Atmosphere Observation (Encyclopedia of Science)
Atmosphere observation refers to all equipment and techniques used to study properties of the atmosphere, including temperature, pressure, air movements, and chemical composition. Basic instruments for measuring the atmosphere, such as the barometer, were developed during the seventeenth and eighteenth centuries. However, these instruments were useful at first only in studying atmospheric properties close to the ground, not at very high altitudes. Over time, weather instruments were eventually carried into the atmosphere by devices ranging from kites to satellites.
One of the first means developed for raising instruments to higher altitudes was the kite. In a famous experiment, American statesman Benjamin Franklin used a kite in 1752 to discover that lightning was nothing other than a form of electricity. Within a short period of time, kites were being used by other scientists to carry recording thermometers into the atmosphere, where they could read temperatures at various altitudes.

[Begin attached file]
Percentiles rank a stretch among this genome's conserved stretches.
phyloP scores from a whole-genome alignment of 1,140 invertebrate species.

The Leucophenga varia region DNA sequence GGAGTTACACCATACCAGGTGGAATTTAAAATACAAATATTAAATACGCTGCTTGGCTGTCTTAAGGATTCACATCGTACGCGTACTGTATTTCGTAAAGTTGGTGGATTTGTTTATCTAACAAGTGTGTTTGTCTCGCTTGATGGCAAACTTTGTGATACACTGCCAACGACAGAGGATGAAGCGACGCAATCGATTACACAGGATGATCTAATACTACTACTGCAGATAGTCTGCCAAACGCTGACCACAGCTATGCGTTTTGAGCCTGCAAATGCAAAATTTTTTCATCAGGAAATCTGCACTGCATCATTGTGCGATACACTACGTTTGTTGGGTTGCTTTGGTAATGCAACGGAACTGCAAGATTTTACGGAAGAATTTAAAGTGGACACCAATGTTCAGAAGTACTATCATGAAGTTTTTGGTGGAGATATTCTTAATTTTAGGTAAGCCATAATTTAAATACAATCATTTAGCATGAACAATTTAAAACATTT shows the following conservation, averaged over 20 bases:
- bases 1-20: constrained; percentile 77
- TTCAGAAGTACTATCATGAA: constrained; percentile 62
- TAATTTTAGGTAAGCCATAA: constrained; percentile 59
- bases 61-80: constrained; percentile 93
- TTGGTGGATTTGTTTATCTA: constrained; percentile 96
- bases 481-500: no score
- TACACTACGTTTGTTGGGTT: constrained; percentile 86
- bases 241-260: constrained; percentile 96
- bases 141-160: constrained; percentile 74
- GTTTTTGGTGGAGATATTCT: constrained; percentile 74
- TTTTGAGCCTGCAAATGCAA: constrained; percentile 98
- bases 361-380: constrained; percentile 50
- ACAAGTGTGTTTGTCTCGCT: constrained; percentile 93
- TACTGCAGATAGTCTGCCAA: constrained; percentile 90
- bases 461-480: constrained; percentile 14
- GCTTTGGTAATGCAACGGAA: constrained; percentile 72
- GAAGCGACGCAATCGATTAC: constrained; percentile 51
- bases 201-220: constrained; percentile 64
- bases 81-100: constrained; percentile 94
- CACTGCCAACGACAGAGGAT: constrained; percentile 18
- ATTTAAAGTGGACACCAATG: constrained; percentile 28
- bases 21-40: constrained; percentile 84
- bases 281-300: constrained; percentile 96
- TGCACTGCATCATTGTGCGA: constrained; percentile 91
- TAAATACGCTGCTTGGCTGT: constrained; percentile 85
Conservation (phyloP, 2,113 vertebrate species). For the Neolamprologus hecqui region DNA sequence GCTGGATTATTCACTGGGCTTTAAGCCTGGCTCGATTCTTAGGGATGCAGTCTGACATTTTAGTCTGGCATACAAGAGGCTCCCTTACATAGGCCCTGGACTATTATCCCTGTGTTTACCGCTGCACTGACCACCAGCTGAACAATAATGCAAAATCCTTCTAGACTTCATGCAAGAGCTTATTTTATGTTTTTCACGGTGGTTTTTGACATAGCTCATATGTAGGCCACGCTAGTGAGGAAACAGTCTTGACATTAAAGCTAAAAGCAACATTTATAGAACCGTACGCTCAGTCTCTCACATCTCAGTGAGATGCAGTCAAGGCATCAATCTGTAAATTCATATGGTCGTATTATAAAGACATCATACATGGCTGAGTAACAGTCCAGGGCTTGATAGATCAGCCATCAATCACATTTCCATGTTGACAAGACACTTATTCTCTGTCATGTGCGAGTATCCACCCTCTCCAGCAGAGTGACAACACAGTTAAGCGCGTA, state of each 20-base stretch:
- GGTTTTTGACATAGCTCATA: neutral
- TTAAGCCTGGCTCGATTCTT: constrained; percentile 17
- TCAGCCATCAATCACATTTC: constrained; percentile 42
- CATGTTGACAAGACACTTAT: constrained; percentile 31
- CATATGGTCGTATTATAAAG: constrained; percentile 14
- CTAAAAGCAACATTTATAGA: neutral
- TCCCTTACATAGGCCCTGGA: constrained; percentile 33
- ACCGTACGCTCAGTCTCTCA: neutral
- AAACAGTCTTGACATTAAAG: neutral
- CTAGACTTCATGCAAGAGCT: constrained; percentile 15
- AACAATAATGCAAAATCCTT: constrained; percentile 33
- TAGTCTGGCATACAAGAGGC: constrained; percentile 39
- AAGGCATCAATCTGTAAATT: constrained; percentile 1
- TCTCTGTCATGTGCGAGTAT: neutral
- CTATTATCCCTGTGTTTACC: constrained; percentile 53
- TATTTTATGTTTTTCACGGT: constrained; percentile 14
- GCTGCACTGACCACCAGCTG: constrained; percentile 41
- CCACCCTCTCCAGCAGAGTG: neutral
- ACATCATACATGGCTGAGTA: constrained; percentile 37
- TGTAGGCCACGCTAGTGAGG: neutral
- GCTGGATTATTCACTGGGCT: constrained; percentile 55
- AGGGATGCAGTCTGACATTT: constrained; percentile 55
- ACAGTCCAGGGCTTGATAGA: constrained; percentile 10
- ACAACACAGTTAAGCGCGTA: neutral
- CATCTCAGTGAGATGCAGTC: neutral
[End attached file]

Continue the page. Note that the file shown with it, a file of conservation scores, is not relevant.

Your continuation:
An important breakthrough in atmospheric observation came in the late eighteenth century with the invention of the hot-air balloon. Balloon flights made it possible to carry instruments thousands of feet into the atmosphere to take measurements. For the next 150 years, balloons were the primary means by which...
(The entire section is 619 words.)
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